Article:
Columns share an author’s personal perspective.
In April, former Commissioner of Department of Correction (DOC) Rollin Cook issued a department-wide memorandum requiring staff “to wear protective face-masks while on duty whenever social distancing is not possible.”
Corrections officers in Connecticut aren’t obeying this instruction. They’re not wearing masks, at least not properly and definitely not consistently. That’s what’s caused the precipitous rise in the number of infections and deaths of incarcerated people. As of February 5, 3,816 inmates had tested positive and 19 of them have died from COVID-19 complications; six passed away inside of a month. But none had died between May 26 and November 18, and the positivity rate during that time was around 1%. This spread is a more recent phenomenon.
There are only three ways the virus can reliably enter a correctional facility: visits, new admissions and/or staff. The realities of prison life during COVID-19 take the first two options out of contention. It’s most likely that the staff who’s spreading the disease.
Visits can’t be the cause of the spread because in-person visits that allow contact have been suspended since March; the resumption of visits in October limited them to non-contact, which means the inmate and the visitor don’t even breathe the same air.
New admissions aren’t causing the spread, either. Incoming inmates are kept in quarantine for two weeks, more than enough time to assure that they’re not infected, according to the Centers for Disease Control and Prevention (CDC).
It’s the lack of masks on the staff that’s causing the spread. That’s where the evidence points.
While it’s been hard to connect with inmates because of a lockdown imposed to slow the virus’s spread, a few prisoners have reported the non-use of masks to family and friends.
A relative of a model inmate at MacDougall-Walker Correctional Institution reports that he’s witnessed prisoners asking officers to fix their masks or put them on, only to be told to mind their own business. According to this relative, repercussions are sure to follow — like mail tampering — if anyone complains about their not wearing masks.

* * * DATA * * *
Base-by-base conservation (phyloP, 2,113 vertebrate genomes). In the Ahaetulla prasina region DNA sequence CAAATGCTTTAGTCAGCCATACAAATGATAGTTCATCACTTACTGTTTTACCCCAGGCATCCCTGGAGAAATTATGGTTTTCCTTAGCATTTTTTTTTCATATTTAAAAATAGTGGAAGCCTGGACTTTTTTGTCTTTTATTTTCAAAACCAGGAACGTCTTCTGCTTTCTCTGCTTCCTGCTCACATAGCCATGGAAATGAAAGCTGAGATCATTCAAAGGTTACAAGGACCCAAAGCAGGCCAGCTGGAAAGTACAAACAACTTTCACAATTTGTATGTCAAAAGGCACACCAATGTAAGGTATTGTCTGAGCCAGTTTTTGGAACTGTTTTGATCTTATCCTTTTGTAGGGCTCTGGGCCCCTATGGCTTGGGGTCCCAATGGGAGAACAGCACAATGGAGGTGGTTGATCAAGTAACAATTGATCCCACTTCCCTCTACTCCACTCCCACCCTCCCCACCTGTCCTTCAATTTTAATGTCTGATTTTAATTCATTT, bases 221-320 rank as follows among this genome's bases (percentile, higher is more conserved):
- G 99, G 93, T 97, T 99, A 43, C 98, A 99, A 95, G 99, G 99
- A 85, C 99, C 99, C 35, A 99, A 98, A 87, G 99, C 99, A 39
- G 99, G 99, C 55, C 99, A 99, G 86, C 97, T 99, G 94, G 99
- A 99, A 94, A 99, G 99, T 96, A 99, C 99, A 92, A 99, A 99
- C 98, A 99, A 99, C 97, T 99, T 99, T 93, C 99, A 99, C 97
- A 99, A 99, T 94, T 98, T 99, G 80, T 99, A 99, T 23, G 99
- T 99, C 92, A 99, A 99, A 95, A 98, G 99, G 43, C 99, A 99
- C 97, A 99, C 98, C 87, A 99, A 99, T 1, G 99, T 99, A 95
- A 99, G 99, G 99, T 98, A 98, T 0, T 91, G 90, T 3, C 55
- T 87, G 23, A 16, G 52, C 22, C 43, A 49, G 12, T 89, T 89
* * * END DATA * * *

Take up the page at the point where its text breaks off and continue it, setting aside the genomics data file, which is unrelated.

Another woman took pictures of guards when she retrieved her cell phone from the lockers outside the visiting room at the same prison, MacDougall-Walker CI. One officer wasn’t wearing a mask at all and another had it slung around his chin.
A female inmate at York Correctional Institution, the state’s only women’s prison, that went without a single infection until September 2020, says guards aren’t wearing masks and she witnessed one maskless guard ask where he could get a COVID test.
It’s not just the staff’s refusal to wear masks. Another man who spent a month at Bridgeport Correctional Center said that inmates who make their own masks are often punished for it. While a shirt or a sheet fashioned into a mask can, in theory, be considered contraband, the wisdom of punishing an attempt to protect one’s own health, and others’, is questionable.
But the most damning evidence that staff isn’t wearing masks is an official report by the Monitoring Panel — a group of five people (two chosen by the ACLU, two chosen by the DOC and a fifth chosen by the original four — established through the settlement with the state in the suit brought by the American Civil Liberties Union (ACLU) of Connecticut in April 2020, captioned McPherson v. Lamont, to protect incarcerated people from the novel coronavirus. When provided the opportunity to prove their obedience to the rules, correctional staff blew it. The Monitoring Panel conducted two site visits where they reported that “most” of the officers and inmates observed were wearing masks when they toured.